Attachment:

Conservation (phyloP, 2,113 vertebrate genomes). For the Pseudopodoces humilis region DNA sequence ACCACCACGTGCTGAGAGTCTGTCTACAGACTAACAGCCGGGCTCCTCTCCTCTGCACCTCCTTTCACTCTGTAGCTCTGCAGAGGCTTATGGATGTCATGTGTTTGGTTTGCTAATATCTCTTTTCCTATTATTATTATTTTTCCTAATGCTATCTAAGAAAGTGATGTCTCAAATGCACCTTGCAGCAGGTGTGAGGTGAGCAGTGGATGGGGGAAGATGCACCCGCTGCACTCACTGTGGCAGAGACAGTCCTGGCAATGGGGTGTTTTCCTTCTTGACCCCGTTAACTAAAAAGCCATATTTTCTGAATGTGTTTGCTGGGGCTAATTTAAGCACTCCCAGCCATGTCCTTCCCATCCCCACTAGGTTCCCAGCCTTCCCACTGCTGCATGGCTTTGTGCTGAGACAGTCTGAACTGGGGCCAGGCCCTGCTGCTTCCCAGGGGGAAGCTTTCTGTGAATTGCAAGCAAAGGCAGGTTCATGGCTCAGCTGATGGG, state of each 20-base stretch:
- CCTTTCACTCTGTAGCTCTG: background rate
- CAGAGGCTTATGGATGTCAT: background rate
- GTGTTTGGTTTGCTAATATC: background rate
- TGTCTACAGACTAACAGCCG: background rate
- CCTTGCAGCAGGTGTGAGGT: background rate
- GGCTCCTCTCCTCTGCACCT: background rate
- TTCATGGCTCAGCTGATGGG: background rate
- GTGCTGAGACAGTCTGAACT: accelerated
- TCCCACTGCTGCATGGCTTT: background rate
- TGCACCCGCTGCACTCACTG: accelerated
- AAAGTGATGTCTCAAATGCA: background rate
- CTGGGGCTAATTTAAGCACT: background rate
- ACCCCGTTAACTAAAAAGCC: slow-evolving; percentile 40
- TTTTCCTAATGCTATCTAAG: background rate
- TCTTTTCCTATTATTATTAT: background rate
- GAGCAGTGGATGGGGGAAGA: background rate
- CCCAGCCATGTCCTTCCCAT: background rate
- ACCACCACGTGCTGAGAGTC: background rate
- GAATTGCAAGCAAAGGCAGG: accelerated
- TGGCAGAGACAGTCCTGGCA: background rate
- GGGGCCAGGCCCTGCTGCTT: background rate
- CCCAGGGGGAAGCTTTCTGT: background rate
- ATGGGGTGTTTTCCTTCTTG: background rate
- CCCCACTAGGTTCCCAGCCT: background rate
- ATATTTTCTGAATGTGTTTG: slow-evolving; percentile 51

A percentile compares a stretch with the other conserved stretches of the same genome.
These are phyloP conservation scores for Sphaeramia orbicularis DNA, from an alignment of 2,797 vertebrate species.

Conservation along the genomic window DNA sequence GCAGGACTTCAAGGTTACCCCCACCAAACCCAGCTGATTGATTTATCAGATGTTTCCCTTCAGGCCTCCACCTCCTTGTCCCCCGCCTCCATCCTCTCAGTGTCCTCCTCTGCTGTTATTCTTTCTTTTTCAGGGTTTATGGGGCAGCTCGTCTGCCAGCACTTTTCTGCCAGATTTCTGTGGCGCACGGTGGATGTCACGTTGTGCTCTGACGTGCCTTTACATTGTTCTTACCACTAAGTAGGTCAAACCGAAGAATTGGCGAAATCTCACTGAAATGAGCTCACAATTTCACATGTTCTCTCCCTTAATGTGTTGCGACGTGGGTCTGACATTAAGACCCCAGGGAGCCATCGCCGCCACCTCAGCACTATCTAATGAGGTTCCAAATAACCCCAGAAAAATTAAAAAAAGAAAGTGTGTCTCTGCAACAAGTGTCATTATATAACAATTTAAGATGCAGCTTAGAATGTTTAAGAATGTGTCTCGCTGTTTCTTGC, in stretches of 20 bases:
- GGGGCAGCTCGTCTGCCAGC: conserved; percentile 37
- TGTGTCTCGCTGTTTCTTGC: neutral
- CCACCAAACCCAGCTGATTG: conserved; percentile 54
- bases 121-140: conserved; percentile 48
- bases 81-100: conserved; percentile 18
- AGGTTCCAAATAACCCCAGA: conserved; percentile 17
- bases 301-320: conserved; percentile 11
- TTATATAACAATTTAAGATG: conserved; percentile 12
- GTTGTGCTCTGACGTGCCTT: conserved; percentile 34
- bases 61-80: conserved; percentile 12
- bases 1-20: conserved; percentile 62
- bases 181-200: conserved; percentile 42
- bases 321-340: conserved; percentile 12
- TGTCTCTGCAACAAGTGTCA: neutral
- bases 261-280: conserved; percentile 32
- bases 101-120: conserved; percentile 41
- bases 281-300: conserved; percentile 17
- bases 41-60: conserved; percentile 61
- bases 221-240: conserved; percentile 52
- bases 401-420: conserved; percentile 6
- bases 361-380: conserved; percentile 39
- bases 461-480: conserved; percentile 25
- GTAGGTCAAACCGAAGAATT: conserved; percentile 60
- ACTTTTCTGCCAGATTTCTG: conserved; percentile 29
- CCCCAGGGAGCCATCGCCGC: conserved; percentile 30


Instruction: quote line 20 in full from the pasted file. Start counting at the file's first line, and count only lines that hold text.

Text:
- GAATTGCAAGCAAAGGCAGG: accelerated